See all episodes

Restart Radio: breaking the mobile mould

Download: MP3 (68MB)

Subscribe: RSS | Spotify | iTunes

In this show, we discussed the true meaning of “digital inclusion” – what does it mean to have an online device, when we can perceive helplessly that it “rots” before our eyes?

With Restarter Dave Lukes, we asked if statistics about device ownership, numbers of people online, really mean anything if we are becoming mere passive receivers of information and playing catch-up to access key online-only services.

Then we talked about how mobile users in Europe and North America have few choices in terms of form-factor, and even fewer in what relates to the underlying software powering smartphones.

As a counterpoint, we talked about the mobile ecosystem of Shenzen, China, as featured by this great MIT Media Lab video.

Lastly we mentioned the “back-alley upgrades” happening to iPhones in China, and what this all means.

For background reading, in order of our discussion:

Please subscribe, send us your comments, tips, and share!

6 responses

  1. Memory upgrades from the original manufacturer have often been disproportionately expensive and “back alley” upgrades (for Apple and other manufacturers) have been around for a while:
    I remember buying 3rd party memory for Apple laptops back when they had upgradeable memory.

    Of course, some people are willing to pay the premium, which is why Apple can afford to charge a premium (some would say “overcharge”) for simple enhancements such as memory upgrades.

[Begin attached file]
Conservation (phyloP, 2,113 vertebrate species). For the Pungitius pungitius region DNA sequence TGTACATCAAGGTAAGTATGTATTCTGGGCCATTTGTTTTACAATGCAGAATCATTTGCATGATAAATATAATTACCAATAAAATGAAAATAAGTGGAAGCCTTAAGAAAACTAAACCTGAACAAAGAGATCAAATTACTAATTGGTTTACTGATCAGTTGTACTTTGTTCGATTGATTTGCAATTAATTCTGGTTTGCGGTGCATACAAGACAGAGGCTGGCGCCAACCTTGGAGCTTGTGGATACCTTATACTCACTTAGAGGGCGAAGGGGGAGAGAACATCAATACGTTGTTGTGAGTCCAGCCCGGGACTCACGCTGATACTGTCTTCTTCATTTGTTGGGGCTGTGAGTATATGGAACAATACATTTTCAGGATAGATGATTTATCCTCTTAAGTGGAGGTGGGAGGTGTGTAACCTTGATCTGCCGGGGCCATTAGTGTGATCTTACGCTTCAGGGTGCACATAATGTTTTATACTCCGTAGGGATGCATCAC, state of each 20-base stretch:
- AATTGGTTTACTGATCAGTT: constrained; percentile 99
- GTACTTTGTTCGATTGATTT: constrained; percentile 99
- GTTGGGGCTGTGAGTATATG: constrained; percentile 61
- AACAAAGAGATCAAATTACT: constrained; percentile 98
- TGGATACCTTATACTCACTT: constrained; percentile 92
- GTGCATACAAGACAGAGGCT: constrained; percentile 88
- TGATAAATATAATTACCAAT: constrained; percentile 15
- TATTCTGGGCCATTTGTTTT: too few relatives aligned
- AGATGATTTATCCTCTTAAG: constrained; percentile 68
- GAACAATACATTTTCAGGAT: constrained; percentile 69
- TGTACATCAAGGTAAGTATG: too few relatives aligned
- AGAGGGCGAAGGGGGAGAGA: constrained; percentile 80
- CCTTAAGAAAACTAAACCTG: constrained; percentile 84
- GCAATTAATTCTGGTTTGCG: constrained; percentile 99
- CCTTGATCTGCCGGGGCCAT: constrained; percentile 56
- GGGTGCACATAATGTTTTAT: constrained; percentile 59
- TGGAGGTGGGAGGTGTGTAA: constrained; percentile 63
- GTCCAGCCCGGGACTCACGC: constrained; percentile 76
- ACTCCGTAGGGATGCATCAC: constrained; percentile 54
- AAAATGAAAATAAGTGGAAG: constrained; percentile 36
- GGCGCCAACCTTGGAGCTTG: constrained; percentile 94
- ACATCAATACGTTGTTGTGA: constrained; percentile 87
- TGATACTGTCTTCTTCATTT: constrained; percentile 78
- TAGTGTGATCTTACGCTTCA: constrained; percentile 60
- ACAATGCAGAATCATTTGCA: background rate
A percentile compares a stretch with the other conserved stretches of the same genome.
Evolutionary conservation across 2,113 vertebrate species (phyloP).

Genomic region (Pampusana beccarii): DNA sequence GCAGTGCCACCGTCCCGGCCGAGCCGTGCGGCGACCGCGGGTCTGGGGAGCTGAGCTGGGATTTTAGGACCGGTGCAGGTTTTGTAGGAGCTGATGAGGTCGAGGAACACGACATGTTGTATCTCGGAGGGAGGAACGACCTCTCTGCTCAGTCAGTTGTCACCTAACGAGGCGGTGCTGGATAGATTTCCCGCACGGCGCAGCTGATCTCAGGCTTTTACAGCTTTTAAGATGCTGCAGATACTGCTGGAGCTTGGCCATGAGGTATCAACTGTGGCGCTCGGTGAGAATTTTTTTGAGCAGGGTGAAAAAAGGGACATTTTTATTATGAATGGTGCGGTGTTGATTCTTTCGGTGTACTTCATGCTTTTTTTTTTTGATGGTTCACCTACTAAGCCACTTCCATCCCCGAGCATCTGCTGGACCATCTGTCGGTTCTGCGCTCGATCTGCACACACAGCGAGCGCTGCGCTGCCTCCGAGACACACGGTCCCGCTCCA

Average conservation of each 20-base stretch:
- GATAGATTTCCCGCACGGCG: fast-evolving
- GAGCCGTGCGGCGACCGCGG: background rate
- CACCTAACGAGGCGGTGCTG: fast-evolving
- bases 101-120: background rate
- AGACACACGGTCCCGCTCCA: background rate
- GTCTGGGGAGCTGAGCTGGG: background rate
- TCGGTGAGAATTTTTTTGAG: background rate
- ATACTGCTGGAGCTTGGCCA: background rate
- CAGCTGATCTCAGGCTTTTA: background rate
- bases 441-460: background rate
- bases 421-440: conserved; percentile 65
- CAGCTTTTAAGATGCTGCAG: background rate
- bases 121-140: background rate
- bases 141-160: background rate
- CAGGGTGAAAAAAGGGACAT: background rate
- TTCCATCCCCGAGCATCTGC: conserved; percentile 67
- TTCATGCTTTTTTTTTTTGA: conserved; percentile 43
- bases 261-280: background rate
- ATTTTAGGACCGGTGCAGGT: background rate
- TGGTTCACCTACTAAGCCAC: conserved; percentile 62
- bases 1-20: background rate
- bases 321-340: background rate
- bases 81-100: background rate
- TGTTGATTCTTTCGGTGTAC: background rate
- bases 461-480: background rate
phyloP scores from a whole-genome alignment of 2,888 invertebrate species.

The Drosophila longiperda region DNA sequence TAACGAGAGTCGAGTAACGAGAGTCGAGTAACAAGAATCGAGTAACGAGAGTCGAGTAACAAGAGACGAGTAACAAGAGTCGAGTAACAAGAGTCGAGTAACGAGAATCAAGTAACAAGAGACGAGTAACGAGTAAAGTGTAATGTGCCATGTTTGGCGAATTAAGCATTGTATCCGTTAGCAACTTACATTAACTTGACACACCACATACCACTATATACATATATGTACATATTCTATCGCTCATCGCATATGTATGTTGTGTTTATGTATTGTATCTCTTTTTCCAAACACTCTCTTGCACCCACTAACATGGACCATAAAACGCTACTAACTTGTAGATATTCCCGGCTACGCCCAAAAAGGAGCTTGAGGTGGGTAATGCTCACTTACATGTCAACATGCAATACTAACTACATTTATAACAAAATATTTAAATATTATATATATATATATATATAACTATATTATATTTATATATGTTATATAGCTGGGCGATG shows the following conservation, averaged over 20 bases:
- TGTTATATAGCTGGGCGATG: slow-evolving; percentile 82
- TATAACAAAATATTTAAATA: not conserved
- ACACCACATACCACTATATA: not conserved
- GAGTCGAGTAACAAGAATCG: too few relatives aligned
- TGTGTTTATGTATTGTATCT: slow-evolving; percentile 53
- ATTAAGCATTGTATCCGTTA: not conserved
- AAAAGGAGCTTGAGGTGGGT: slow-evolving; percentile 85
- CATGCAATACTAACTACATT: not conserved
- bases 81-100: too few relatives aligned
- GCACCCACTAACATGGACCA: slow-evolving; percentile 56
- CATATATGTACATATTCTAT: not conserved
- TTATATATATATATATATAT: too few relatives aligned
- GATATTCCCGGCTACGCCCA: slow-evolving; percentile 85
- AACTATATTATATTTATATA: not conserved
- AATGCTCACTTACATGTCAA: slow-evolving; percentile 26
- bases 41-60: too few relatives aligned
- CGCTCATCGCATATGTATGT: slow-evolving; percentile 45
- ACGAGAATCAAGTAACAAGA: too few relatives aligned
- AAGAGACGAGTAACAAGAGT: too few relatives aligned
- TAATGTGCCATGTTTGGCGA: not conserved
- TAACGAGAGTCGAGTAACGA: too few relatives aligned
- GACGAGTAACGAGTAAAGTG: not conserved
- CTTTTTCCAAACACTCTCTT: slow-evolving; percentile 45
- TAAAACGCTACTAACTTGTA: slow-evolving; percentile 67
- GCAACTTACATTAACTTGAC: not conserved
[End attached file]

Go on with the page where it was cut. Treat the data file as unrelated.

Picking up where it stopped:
This trick: offering something which is actually very cheap for a very high price is a lot older:
    my favourite example from many years ago was a mainframe computer manufacturer,
    who would produce several “different” processor boards of different speeds
    which were actually the same, apart from a few wire links, each of which could be cut to “upgrade” the processor to the next higher CPU frequency.

    When you consider that the “upgrade” (costing several thousand pounds even then) consisted of the air gap between the ends of the cut wire link, it makes Apple’s premium memory prices seem positively philanthropic.

    One could argue that these “tricks” are ways of offering a wider range of products and prices to a wider audience while only needing to run one production line and source one set of components, but in some ways it’s wasteful and to me it feels immoral.

  2. Philip Le Riche